Healthy Pets, Healthy People
Pets provide many benefits to humans. They comfort us and they give us companionship.
However, some animals can also pass diseases to people. These diseases are called zoonoses.
Although animals can carry germs, it is important to know that you are more likely to get some of these germs from other sources than from your pet or another animal you encounter.
The following information is provided so you can enjoy your new pet while protecting yourself against diseases they may carry.
Protect Your Pet, Protect Yourself
Choose a healthy pet. Have your pet checked out by a veterinarian on a regular basis.
Make sure your pet’s vaccinations are up to date.
Have your pet de-wormed and watch for signs of disease, fleas or ticks
Choose a pet that is suitable for you and your family’s lifestyle.
Provide your pet with healthy food, plenty of clean water and a healthy environment.
Feed your pet only pet food or cook all meat thoroughly before giving it to your pet.
Never feed your pet raw meat.
Keep your pet away from other sick animals.
When cleaning areas soiled by pets, wear vinyl or household cleaning gloves and wash your hands with soap and warm running water right after you are done.
Use disinfectant and avoid inhaling pet droppings, litter dust, etc.
Dispose of cleaning materials and pet waste in a securely fastened, leak-proof plastic bag.
Wash your hands properly with soap and water before and after handling your pet, and after contact with its feces (droppings) or body fluids.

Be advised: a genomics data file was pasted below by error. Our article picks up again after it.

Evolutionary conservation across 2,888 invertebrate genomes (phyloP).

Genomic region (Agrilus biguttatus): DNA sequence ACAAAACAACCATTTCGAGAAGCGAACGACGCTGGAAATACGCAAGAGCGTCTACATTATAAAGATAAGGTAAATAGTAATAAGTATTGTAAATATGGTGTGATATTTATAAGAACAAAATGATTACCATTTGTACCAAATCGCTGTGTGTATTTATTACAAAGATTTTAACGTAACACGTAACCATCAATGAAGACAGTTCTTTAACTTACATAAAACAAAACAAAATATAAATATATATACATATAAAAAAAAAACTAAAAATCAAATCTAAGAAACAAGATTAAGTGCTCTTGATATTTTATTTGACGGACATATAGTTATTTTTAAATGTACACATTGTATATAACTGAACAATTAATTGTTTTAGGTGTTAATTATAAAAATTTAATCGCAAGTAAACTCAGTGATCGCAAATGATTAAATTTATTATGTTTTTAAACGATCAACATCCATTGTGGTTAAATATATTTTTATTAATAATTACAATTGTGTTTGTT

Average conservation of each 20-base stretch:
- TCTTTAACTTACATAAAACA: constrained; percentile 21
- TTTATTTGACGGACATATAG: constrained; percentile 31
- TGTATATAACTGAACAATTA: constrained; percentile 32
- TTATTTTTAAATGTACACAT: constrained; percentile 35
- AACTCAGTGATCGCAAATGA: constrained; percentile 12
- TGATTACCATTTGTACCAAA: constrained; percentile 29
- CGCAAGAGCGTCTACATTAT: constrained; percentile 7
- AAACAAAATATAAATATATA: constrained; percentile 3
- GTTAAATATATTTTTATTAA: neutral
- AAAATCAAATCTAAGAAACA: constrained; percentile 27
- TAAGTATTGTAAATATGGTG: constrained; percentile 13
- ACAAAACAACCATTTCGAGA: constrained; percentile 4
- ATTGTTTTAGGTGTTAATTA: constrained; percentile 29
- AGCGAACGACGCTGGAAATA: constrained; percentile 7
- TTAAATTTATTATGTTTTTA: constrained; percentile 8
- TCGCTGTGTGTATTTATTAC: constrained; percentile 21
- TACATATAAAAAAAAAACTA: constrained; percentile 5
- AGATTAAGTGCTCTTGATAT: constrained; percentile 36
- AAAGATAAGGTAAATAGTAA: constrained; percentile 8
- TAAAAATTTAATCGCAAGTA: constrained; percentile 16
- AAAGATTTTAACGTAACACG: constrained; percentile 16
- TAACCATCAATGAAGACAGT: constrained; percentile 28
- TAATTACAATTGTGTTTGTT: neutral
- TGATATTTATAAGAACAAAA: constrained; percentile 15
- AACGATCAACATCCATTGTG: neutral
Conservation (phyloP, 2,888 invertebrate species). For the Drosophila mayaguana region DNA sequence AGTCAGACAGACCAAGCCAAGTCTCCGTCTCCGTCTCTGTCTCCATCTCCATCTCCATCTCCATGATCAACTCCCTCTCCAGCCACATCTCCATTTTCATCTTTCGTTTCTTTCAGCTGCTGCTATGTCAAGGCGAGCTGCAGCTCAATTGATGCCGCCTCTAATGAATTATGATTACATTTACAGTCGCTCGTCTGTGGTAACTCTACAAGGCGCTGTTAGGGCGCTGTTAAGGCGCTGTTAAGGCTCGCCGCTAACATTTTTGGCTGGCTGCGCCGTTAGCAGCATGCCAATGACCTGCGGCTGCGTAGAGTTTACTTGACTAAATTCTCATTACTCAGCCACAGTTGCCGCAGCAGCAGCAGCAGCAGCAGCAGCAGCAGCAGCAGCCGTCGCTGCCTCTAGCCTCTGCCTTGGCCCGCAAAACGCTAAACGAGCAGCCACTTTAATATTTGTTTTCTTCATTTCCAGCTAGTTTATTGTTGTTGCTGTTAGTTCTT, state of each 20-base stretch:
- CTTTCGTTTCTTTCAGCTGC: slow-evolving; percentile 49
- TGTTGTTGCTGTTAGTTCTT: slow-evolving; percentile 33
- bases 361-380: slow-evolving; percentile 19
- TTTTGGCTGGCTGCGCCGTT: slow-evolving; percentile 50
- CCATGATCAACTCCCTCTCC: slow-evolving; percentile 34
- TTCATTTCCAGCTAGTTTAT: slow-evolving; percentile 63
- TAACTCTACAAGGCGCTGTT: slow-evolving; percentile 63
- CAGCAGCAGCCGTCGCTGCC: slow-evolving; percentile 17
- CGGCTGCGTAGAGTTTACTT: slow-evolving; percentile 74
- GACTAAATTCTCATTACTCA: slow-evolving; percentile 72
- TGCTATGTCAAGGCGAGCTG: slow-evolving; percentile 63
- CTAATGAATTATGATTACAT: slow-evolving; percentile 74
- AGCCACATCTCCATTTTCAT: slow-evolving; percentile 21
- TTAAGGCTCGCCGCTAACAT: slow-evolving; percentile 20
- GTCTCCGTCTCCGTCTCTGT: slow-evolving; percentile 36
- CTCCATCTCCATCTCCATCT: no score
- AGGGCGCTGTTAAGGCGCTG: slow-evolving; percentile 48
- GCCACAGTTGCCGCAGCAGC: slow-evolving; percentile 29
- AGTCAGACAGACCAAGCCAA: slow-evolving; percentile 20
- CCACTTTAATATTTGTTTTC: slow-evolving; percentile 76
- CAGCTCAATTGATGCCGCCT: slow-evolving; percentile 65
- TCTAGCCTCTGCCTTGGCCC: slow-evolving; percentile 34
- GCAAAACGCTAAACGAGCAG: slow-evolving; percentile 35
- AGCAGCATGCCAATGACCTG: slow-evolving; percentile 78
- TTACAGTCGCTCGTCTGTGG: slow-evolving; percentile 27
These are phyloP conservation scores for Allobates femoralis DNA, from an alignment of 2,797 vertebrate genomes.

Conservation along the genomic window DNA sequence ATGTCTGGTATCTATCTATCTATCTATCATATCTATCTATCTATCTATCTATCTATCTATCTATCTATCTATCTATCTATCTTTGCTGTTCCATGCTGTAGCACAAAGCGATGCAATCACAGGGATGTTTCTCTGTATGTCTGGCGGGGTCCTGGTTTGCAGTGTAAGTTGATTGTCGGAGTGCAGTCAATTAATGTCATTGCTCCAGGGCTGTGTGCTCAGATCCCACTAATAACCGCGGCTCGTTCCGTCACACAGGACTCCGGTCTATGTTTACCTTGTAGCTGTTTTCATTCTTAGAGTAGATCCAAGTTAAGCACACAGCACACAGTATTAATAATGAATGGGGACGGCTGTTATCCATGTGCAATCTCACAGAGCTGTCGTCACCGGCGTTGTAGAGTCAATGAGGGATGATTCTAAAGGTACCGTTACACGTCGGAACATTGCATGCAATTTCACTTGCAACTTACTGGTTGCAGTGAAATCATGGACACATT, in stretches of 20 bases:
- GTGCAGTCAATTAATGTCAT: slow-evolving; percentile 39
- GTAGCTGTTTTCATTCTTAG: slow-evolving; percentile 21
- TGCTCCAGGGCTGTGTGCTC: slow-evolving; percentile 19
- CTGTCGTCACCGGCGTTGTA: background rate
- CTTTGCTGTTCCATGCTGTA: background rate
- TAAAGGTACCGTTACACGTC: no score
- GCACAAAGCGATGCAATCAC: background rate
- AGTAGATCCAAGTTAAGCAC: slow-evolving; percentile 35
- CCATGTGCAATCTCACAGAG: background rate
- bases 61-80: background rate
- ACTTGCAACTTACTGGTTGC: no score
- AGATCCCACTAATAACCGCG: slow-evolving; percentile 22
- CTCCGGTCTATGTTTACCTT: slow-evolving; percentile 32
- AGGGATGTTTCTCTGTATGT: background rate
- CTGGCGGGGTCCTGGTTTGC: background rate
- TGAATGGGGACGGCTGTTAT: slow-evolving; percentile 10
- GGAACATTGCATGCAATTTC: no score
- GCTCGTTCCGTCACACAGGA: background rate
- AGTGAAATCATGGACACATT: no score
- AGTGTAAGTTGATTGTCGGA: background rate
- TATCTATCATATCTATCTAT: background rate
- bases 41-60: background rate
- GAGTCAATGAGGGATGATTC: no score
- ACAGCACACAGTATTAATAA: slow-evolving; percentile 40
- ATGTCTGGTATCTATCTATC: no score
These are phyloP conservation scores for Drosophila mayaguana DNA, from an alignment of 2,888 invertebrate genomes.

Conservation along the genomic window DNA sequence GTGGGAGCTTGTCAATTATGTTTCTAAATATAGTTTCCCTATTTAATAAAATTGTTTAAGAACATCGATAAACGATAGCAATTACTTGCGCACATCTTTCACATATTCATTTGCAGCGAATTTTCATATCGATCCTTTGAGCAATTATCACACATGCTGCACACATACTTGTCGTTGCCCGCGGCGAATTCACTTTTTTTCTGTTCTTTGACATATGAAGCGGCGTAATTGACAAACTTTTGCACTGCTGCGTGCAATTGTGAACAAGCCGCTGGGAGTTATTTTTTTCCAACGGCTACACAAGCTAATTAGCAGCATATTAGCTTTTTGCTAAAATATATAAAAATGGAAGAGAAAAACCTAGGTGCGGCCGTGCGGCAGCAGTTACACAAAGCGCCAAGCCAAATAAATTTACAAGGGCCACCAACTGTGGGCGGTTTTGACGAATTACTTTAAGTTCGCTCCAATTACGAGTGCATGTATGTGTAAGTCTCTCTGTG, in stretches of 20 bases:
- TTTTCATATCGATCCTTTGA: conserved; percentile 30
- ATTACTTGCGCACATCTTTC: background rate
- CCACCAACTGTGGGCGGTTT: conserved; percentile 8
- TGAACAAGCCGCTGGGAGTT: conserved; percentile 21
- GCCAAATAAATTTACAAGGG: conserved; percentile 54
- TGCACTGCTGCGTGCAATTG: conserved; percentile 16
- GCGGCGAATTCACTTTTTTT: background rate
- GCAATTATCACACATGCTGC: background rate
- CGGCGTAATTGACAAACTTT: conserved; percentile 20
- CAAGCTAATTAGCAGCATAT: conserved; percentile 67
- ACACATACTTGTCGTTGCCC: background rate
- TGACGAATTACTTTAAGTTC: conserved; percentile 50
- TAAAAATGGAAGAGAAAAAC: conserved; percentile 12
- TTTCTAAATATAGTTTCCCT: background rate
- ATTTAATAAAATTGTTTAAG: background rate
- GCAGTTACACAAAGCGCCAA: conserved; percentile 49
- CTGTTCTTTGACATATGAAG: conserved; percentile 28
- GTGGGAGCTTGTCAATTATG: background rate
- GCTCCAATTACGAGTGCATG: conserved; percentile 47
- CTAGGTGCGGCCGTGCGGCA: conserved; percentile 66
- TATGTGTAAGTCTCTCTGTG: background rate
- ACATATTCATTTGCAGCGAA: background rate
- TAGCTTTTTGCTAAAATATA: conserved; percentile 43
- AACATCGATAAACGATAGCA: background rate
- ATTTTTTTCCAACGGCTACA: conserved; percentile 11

Do not adopt wild (exotic) animals.
Never place items contaminated by pets in or near the mouth.
In Clark County, the following diseases have been
associated with animals:
Diseases of the Stomach and Intestines:
Campylobacteriosis — Dogs, cats, other mammals and birds.
Giardiasis — Dogs, cats
Hookworm — Dogs, cats
Roundworm — Dogs, cats, raccoons
Salmonellosis — Reptiles, many other species, including dogs, cats, birds and livestock.
Ringworm (Dermatophytosis) — Dogs (young animals, Persian cats and Yorkshire Terriers are at greater risk)
Scabies (Sarcoptic mange) — Dogs, cats
Diseases Spread by Bites and Scratches:
Bartonellosis (Cat scratch fever) — Cats, kittens
Rabies — Most warm blooded animals (Clark County — bats)
Wash Your Hands
Hand washing is the best way to prevent illnesses from pets. Follow these steps to wash your hands properly:
Place your hands under warm, running water.
Place soap in your hands and rub them together for at least 15-20 seconds
Wash all surfaces well, including wrists, palms, back of hands, fingers and under your fingernails
Rinse the soap from your hands and dry them completely with a clean, disposable paper towel or air dry
Assist young children with washing their hands.
If soap and water are not available, use an alcohol-based hand sanitizer.
For more information or to report human zoonotic diseases, contact the Southern Nevada Health District, Office of Epidemiology at (702) 759-1300 or Environmental Health Division at (702) 759-0588.